How Climate Scientists Are Coping With 'Climate Grief' | New Hampshire Public Radio

How Climate Scientists Are Coping With 'Climate Grief'

Dec 19, 2019

Waves cresting a retaining seawall in Rye, N.H. in 2018.
Credit Dan Tuohy / NHPR

The threat of climate change can be stressful for anyone, but for the climate scientists who study it day in and day out, that constant stress can take a toll on mental health.

Dr. Susanne Moser is a human geographer who specializes in psychological responses to climate change. She is a researcher out of Antioch University New England in Keene, and she recently co-authored a new paper titled "The Emotional Toll of Climate Change on Science Professionals."

NHPR’s All Things Considered host Peter Biello sat down with Moser to talk about the stress scientists face, and the strategies they can use to cope.


So you write that those who study climate science and those who are tasked with reporting bad news about climate change can experience, among other things, something called "climate grief." What is that?

Climate grief is the experience of sadness and loss in light of what we know about how the climate is already changing and what else is in the cards and what we might be losing in the future.

And why might it be harder for climate scientists to cope with these feelings than others?

Well, if you will, climate scientists have their finger on the pulse. They are every single day looking at the data, looking at what's already happening and then looking at projections of what is projected to occur in the future. And we're beginning to see what that means. And we know how much more is coming. So we're beginning to recognize it for the general public that they might have these types of reactions. But we have sort of ignored the people who look at this day in and day out. And that's what we tried to bring attention to with the article that we've just published.

So what are some strategies that people in this field can use to mitigate climate stress and other negative impacts?

Tidal flooding in Hampton in the fall of 2017.
Credit Jason Moon / NHPR

Well, I think there are a number of different levels. So the first one is that we just talk about it. That we just actually name it and we help ourselves understand what is that? I mean, climate grief as a term, eco-anxiety, even climate trauma, these are rather new terms in most people's vocabulary. And, you know, climate scientists are taught in atmospheric science. They're not taught in these psychological terms.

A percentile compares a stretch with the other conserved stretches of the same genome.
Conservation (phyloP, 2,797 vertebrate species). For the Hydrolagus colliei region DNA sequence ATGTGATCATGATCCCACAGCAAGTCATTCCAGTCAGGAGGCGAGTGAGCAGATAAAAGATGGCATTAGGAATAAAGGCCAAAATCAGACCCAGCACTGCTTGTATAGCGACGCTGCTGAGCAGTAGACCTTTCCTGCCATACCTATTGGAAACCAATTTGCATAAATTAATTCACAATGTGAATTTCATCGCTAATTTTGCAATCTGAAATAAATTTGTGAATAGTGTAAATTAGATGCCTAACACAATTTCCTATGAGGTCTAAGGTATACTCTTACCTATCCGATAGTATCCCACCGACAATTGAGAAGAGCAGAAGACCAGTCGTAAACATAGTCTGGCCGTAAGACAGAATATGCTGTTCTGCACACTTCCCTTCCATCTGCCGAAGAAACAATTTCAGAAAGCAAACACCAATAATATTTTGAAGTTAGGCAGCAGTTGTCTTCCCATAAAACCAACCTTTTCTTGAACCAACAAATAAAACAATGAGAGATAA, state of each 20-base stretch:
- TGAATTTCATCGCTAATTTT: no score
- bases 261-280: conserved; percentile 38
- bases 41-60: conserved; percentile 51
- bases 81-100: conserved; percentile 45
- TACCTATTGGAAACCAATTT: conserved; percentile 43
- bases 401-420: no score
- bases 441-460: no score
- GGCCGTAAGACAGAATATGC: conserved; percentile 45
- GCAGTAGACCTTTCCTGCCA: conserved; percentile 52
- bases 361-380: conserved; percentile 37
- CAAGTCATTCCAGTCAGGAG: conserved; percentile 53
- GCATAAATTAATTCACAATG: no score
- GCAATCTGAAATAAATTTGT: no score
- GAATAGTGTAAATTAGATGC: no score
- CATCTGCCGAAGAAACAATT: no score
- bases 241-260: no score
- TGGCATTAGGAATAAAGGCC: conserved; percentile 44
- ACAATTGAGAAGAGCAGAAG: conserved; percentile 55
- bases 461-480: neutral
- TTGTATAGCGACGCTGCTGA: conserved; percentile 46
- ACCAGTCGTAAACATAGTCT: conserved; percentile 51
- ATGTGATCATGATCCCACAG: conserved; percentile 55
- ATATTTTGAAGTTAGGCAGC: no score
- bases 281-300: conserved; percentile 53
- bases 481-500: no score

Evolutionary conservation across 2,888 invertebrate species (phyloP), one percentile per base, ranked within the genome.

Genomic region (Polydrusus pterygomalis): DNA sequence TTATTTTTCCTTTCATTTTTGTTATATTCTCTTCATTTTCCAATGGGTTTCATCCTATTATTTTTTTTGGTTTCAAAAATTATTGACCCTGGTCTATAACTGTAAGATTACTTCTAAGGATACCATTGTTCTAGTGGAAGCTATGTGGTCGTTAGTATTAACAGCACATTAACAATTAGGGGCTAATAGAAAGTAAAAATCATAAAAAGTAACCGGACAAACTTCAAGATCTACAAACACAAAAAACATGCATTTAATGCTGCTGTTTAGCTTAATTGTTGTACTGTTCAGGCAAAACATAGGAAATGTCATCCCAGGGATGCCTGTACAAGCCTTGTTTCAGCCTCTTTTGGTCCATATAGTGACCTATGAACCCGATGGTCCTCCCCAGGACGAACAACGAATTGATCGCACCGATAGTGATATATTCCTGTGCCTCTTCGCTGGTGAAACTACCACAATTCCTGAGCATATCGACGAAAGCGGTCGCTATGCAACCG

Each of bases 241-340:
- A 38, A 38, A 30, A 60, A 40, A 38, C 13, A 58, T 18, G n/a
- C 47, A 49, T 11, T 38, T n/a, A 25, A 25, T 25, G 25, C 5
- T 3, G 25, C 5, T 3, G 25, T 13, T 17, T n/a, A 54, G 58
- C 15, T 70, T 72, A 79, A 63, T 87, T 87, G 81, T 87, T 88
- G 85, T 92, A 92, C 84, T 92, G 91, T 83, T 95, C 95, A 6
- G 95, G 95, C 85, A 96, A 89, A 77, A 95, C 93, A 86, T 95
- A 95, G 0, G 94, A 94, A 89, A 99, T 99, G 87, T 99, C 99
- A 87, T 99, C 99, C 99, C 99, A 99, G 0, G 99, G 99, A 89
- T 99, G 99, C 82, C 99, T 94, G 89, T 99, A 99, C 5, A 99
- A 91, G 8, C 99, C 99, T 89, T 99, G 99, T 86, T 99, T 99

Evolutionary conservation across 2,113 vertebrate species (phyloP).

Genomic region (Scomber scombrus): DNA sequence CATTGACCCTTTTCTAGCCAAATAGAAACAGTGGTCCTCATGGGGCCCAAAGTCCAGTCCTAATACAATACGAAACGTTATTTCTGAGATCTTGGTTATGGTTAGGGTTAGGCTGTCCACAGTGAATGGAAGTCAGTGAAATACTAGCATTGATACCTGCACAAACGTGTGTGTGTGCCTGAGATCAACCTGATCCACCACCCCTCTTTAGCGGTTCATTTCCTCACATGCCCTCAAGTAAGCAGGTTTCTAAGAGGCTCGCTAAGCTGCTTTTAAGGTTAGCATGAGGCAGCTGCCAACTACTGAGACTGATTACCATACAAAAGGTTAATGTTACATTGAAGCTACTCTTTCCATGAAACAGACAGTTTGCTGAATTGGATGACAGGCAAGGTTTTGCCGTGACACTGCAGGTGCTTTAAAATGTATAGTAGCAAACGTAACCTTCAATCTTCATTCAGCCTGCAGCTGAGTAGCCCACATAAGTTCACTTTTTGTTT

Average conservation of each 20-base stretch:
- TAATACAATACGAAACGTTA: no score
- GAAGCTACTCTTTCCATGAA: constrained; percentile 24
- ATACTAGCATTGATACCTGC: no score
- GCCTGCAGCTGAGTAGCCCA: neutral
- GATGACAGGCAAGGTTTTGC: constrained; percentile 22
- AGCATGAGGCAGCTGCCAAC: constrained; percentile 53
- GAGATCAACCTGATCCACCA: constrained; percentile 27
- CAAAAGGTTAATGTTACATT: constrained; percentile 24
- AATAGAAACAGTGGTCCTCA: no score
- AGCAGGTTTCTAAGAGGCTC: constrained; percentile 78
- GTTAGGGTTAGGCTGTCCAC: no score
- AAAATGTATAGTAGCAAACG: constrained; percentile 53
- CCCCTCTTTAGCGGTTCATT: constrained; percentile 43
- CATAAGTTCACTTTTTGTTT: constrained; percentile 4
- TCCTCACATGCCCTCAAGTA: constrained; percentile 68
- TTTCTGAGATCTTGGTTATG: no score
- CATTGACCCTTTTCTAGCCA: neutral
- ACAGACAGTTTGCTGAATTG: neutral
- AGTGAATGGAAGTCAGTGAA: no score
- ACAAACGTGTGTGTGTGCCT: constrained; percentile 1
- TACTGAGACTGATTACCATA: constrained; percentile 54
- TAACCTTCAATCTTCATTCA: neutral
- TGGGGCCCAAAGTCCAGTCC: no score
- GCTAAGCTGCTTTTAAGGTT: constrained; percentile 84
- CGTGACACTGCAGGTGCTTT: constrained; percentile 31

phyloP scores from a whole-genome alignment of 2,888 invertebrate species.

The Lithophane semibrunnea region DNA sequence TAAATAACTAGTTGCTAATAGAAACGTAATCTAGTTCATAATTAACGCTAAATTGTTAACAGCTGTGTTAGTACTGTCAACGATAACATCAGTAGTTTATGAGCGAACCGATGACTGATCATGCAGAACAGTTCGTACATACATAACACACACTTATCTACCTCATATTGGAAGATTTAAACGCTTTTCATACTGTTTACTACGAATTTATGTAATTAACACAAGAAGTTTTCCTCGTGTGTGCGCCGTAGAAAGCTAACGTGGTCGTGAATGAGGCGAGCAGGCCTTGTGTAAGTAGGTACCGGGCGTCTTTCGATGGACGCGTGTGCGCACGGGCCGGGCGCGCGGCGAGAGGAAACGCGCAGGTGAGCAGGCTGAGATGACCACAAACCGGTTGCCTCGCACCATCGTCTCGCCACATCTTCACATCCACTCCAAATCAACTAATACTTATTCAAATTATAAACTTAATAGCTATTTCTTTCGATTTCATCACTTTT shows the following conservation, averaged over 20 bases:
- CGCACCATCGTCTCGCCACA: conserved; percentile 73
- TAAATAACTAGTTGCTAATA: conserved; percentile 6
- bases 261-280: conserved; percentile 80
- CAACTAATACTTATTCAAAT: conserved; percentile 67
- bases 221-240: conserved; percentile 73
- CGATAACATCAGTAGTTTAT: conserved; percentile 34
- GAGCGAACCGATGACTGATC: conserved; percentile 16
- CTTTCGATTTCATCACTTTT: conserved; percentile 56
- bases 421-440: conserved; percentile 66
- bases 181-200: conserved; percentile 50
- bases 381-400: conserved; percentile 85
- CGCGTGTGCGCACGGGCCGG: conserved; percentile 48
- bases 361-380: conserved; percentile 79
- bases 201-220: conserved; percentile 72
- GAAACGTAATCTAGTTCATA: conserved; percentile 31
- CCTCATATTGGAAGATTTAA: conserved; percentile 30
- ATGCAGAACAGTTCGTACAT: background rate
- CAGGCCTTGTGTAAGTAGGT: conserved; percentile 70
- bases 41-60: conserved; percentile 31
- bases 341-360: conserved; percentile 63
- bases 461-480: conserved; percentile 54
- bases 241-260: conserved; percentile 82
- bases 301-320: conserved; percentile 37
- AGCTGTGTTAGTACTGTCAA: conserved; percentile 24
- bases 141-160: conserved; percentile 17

And then there are, you know, as any psychologists would tell you, there are many things we can do ourselves as individuals to take care of ourselves, to reduce our stress, to talk about it, seek professional help if that's needed. But, you know, as people often like to say, a burden shared is a burden halved. Right? So when we actually talk with our colleagues, with our friends, our family, with professionals about these issues, that is another really important piece.

And ultimately, I think what we need is to actually change the culture of the institutions in which these individuals work.

How do you do that?

Well, you know, let me just first say why that is important. Think about a climate scientist. You expect them to be unemotional. You expect them, you know, to essentially be completely objective and not show any sign of having an emotional feeling about what they're saying. And so to get employers, get agencies, get universities, get, you know, any type of organization that deals with climate change to recognize that this is an issue affecting their employees, showing them that this is actually a problem, and then beginning to put in place resources, institutionalized resources, that people can go to if and when they experience those feelings.

Do you worry at all about focusing on people who have a respected profession, scientists, and the stress they experience and focusing on that, drawing attention away from people dealing with immediate climate concerns like the loss of their home because of a flood or loss of their farm because of a drought? Things like that?

Oh, not at all. I think we need to recognize that we're all whole human beings that are affected, both in our cognitive understanding of what's happening and we're affected physically and emotionally in our lives, wherever we are. And so I don't think bringing attention to one undermines the attention to others. You know, we need to bring it to all people who need that type of support as we are all affected.